On the Loop
How can 30 crew members just vanish into thin air?
One last month in paradise before an 8,000-year journey. That’s what the Company had promised before whisking Alina Andra and her entire crew of 500 to tropical Tilulipu, where it had built a luxurious resort just for the occasion.
Only the rooms of the entire executive team now stand empty, and Alina’s crewmates turn to her to make sense of their predicament. So why have a handful of her more dubious colleagues decided that the mass disappearance is part of an outlandish plot? And why have they named Alina as a co-conspirator?
Now thrust into a less glamorous spotlight, Alina heads a search for the truth. But while the answer she discovers may explain the missing crew members, it may also put Earth’s first crewed extrasolar mission in jeopardy.
Alina left her hand on the door latch after Dom left, the metal cool in her palm. A breeze from the balcony stirred the leaden room air, and raised goosebumps along the back of her arms. She waited, picturing Dom shuffling down the hall, pausing for the elevator car, heading up to the fourth floor. Only when she was sure he was gone did she pull the door open.
Alina passed only one other person in the corridor. By now, most people would have turned in for the night. But others were keeping vigil, because they took the vacancy of the fifth floor as some sort of omen.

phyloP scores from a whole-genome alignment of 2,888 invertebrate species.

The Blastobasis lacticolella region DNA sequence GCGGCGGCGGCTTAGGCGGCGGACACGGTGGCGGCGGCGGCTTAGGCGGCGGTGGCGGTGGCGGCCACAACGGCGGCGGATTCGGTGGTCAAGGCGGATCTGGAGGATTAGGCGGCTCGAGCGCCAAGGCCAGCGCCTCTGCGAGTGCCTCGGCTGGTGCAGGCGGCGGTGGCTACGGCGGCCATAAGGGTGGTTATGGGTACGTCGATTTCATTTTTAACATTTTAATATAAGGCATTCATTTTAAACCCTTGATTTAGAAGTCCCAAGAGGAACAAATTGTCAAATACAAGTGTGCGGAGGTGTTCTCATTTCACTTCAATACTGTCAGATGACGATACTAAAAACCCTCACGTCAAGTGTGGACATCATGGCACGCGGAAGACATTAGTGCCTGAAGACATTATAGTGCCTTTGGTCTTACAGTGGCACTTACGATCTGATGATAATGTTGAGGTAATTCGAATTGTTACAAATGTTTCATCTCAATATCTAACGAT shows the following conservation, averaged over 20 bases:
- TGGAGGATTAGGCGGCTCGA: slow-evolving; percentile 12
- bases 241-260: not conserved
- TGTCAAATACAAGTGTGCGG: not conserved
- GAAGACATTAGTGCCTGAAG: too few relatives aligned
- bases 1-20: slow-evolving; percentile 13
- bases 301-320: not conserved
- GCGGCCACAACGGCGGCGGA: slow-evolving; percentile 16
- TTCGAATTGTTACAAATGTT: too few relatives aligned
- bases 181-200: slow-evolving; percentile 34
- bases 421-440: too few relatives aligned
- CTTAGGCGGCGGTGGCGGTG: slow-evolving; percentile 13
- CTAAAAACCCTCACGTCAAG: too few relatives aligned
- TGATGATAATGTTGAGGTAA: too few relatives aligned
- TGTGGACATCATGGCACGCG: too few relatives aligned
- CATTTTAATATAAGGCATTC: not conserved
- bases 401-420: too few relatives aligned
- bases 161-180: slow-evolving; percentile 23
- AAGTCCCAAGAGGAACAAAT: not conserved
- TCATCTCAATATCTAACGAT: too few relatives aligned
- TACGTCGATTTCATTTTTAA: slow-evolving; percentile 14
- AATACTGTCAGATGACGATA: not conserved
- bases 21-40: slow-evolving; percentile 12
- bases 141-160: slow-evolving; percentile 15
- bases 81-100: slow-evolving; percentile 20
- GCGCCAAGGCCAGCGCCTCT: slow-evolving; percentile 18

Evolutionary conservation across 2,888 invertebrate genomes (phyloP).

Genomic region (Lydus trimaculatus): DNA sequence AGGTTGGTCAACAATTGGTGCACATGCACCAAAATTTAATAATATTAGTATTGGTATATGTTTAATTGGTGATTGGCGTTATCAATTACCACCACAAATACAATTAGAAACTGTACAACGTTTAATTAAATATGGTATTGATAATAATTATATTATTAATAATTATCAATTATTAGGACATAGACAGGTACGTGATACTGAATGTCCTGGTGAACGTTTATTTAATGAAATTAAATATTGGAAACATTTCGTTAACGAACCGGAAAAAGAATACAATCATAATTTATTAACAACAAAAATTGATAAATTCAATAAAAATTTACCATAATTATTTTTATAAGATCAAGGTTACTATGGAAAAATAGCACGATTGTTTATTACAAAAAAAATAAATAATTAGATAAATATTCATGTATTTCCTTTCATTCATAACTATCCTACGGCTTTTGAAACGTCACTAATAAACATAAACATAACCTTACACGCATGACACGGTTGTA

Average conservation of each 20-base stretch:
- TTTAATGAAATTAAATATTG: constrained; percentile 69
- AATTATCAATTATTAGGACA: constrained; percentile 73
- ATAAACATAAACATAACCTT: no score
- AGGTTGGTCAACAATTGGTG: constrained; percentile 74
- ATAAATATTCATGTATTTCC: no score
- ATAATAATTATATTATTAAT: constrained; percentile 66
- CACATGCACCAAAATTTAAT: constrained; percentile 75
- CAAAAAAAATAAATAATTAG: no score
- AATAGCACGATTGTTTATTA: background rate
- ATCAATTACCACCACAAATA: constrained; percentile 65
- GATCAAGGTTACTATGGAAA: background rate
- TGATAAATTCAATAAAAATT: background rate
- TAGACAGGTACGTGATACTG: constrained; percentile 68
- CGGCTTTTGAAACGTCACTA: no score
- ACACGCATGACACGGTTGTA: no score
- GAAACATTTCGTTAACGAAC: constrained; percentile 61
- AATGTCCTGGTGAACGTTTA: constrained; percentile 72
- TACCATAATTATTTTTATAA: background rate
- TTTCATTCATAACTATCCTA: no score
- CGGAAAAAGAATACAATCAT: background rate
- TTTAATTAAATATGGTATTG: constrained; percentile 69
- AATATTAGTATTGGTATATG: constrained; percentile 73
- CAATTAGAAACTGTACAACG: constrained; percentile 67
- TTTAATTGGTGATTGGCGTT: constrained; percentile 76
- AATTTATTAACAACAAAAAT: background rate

As she got off the elevator, the fifth floor corridor stretched before her, yawning and wan, its lighting dimmed to half brightness for the night hours. It yielded no answers, except a phrase playing on repeat at the back of her mind. Evidence of absence is not absence of evidence? Maybe she had it turned around.
Alina forced herself to proceed, poking her head into a few of the rooms. They were as she’d seen them earlier, with personal effects left behind, tidied up somewhat by housekeeping. Among the items she noticed brimmed hats and sunglasses. So the executives had not expected to venture outside, or had left in the night.
Or they were still somewhere on the premises.
Alina rubbed her neck, her muscles tight. She padded down the hall toward the far staircase, passing the rest of the doors by, when the faintest sniff caught her ear. It might have been her own feet scuffing the carpet. She stopped and tilted her head.
Something like whimper, to her left.
She crept toward the nearest room—507—and leaned forward, eyes shut, close enough to smell the wood of the door. Nothing at first, but then a long sliding sound, followed by clinks. It sounded like someone pulling out a drawer.
Gently, Alina twisted the door latch, half expecting it to be locked. The bolt receded, and she gave the door a push as she leaned into the room, prepared to announce herself before entering. She froze. At the opposite side of the room, someone was on their knees, their back to her. It was a woman, but beyond that, Alina couldn’t tell.
She was rooting around in the dresser.